The history of the global investigation
For over a decade, the number and profile of multi-agency, multi-jurisdictional regulatory and criminal investigations have risen exponentially. Naturally, this global phenomenon exposes companies – and their employees – to greater risk of hostile encounters with foreign law enforcers and regulators than ever. This is partly owing to the continued globalisation of commerce, the increasing enthusiasm of some prosecutors to use expansive theories of corporate criminal liability to exact exorbitant penalties as a deterrent and public pressure to hold individuals accountable for the misconduct. The globalisation of corporate law enforcement has also spawned greater coordination between law enforcement agencies, domestically and across borders. As a result, the pace and complexity of cross-border corporate investigations has markedly increased and created an environment in which the potential consequences, direct and collateral, for individuals and businesses, are unprecedented.
To aid practitioners faced with the challenges of steering a course through a cross-border investigation, this Guide brings together the perspectives of leading experts from across the globe.
The chapters in Volume I cover, in depth, the broad spectrum of law, practice and procedure applicable to investigations in the United Kingdom and United States. The volume tracks the development of a serious allegation (originating from an internal or external source) through all its stages, flagging the key risks and challenges at each step; it provides expert insight into the fact-gathering phase, document preservation and collection, witness interviews, and the complexities of cross-border privilege issues; it discusses strategies to resolve international probes successfully and manage government enforcers and corporate reputation throughout; and it covers the major regulatory and compliance issues that investigations invariably raise.
In Volume II, local experts from major jurisdictions across the globe respond to a common and comprehensive set of questions designed to identify the local nuances of law and practice that practitioners may encounter in responding to a cross-border investigation.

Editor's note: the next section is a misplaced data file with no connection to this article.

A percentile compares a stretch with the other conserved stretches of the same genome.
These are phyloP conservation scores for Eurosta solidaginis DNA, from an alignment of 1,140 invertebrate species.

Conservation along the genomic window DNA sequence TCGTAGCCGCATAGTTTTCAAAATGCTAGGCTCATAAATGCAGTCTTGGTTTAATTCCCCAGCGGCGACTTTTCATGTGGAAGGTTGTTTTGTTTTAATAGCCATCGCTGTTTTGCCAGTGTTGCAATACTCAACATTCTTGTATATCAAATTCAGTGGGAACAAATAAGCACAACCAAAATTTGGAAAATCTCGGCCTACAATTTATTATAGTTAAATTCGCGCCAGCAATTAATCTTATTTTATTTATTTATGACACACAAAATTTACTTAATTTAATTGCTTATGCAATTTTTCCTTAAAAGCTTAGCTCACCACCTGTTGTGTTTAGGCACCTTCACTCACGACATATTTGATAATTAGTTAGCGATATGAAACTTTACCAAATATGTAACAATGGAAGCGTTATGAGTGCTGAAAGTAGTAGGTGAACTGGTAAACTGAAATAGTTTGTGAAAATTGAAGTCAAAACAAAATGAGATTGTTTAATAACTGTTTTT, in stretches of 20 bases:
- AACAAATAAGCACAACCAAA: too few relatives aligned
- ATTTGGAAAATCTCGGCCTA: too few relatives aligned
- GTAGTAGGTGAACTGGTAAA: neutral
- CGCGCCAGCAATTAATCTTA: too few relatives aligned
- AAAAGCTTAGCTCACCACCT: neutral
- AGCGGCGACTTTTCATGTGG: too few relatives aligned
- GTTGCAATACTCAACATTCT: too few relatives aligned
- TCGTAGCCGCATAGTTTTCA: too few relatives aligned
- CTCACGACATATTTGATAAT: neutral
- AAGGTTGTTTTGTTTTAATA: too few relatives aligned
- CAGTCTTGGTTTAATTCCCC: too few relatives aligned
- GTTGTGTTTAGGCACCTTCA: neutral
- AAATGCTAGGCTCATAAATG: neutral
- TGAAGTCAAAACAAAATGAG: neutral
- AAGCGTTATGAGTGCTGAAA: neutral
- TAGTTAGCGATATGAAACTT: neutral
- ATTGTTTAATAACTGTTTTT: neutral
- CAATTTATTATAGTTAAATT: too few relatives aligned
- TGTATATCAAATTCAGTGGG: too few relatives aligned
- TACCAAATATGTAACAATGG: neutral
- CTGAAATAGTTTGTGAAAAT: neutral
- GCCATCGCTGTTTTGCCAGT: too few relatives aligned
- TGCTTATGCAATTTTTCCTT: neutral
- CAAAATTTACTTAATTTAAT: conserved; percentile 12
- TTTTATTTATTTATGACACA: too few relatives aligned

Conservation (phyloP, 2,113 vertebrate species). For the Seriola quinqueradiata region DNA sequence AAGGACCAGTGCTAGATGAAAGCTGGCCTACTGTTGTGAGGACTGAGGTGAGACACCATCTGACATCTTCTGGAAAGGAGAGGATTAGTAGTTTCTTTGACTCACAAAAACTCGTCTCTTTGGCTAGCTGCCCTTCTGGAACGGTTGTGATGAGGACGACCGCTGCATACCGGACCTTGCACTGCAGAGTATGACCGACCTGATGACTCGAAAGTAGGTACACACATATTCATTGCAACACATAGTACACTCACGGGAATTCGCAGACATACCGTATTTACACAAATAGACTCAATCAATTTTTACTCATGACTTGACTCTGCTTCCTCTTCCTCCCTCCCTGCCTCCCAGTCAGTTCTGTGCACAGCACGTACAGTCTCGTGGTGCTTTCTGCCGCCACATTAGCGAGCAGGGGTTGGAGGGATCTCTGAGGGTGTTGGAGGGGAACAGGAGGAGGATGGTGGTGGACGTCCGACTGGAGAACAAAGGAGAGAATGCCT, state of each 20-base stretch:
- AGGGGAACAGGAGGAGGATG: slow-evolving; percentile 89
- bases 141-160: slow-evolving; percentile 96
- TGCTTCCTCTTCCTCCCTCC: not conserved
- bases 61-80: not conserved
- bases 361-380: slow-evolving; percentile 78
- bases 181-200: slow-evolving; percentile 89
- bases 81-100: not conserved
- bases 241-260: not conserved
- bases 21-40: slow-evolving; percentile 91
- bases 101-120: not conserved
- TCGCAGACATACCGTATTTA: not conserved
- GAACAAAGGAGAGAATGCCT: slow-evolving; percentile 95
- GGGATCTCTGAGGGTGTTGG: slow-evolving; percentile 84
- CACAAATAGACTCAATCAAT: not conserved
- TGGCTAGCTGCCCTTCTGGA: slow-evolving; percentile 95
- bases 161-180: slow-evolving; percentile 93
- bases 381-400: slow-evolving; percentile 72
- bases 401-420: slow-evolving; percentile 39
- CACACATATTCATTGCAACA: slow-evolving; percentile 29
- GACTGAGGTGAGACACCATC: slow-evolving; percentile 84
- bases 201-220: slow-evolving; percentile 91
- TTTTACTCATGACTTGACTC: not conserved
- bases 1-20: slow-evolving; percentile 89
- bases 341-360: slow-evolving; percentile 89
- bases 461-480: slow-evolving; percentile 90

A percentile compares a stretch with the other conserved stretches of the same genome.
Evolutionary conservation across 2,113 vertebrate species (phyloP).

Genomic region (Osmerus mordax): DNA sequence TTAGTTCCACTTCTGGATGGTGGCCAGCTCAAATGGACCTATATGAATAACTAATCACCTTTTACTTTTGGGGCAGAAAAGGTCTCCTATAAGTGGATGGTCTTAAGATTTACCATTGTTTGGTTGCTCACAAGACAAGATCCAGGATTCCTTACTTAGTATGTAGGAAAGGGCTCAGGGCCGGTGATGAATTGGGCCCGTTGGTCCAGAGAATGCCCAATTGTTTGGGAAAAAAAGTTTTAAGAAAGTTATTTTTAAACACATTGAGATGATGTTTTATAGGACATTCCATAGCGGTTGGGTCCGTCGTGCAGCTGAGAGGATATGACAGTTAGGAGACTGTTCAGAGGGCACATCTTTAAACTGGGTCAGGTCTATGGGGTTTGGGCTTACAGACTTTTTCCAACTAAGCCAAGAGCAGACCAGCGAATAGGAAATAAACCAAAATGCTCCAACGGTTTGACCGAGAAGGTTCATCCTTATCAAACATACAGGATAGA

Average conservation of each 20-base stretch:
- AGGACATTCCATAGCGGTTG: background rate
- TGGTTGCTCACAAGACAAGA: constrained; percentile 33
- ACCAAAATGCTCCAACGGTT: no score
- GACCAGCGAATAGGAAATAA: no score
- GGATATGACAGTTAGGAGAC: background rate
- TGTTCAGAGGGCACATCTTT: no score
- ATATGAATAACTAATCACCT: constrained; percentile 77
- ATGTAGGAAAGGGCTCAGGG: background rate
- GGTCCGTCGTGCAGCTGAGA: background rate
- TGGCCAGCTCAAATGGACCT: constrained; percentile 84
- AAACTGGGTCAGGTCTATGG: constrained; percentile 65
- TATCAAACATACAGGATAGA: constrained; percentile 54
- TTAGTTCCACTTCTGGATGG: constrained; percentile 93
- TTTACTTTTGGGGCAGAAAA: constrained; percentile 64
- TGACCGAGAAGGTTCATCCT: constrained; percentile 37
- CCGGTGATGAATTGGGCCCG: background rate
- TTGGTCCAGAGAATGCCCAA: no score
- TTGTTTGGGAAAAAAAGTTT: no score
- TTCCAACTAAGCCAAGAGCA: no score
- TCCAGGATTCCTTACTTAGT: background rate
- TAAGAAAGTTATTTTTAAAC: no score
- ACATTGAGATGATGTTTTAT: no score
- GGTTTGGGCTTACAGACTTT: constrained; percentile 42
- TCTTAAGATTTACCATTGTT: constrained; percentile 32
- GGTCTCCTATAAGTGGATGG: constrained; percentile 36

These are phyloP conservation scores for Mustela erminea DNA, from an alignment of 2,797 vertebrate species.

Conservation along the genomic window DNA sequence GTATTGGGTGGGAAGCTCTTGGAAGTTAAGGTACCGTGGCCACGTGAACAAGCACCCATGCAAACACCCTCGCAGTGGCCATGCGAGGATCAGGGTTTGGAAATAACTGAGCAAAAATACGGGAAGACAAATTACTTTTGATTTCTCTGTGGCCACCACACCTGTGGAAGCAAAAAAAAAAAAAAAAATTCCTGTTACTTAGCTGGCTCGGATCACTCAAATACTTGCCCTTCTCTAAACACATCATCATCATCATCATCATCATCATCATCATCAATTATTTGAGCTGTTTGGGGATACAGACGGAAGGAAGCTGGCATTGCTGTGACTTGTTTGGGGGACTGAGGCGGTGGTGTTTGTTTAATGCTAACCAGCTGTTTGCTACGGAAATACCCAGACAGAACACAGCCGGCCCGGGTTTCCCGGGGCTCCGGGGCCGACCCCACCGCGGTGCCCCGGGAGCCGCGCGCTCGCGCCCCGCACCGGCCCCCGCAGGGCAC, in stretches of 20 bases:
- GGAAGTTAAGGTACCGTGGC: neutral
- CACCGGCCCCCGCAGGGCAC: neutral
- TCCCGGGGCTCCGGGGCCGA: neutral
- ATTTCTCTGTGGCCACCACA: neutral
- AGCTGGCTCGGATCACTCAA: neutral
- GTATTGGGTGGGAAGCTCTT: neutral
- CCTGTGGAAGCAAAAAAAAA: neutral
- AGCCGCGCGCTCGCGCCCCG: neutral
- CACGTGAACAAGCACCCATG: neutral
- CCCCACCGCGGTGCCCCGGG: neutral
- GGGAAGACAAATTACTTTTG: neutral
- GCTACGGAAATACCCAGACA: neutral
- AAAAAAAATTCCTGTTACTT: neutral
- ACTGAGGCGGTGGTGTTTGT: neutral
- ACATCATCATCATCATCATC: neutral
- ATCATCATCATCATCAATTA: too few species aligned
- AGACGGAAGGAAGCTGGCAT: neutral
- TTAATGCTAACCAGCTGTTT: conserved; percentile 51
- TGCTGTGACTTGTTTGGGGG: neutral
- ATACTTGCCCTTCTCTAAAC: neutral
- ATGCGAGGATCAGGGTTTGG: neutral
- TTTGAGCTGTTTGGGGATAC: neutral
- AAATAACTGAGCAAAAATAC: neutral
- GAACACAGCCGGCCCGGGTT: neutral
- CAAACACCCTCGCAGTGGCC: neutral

In the first edition, we signalled our intention to update and expand both parts of the book as the rules evolve and enforcers’ appetites change. The Guide continues to grow in substance and geographical scope. By its third edition, it had outgrown the original single-book format. The two parts of the Guide now have separate covers, but the hard copy should still be viewed – and used – as a single reference work. All chapters are made available online at www.globalinvestigationsreview.com and in other digital formats.
Volume I, which is bracketed by comprehensive tables of law and a thematic index, has been revised to reflect developments during the past year. These range from the introduction of compliance certifications now being required by the US Department of Justice from chief executive officers and chief compliance officers, at the conclusion of a monitorship, to the effect that the company’s compliance programme is, broadly speaking, fit for purpose, to the DOJ’s recent statements regarding its interest in corporate compensation systems that incentivise compliance by rewarding good behaviour and clawing back compensation for wrongdoing; to changes being brought about in the United Kingdom by the long-awaited Economic Crime (Transparency and Enforcement) Act 2022, whose introduction was accelerated by Russia’s invasion of Ukraine on 24 February 2022. Most notable of the changes introduced was the removal of the requirement for the UK sanctions regulator, the Office for Financial Sanctions Implementation, to show that a person knew, or had reasonable cause to suspect, that they were in breach of sanctions, for a civil monetary penalty to be imposed, bringing the UK legal position into line with the position in the United States. Together with the increase in the sanctions targeting Russia, and a sharpened regulatory focus on sanctions controls, we can expect to see greater enforcement for breaches. Having expanded Volume I for the 2022 edition to incorporate ESG, we decided against commissioning further chapters. Instead we have chosen to consolidate and build on some of the newer chapters featuring rapid developments.
The questionnaire for Volume II continues to allow readers to gauge the developments in each jurisdiction profiled. It carries regional overviews that give insight into cultural issues and regional coordination by authorities. The second volume now covers 25 jurisdictions in Africa, the Americas, the Asia-Pacific region and Europe. As corporate investigations and enforcer co-operation cross more borders, we anticipate Volume II will become increasingly valuable to our readers: external and in-house counsel; compliance and accounting professionals; and prosecutors and regulators operating in this complex environment.
Judith Seddon, Eleanor Davison, Christopher J Morvillo, Luke Tolaini, Celeste Koeleveld, F Joseph Warin and Winston Y Chan
London, New York, San Francisco and Washington, DC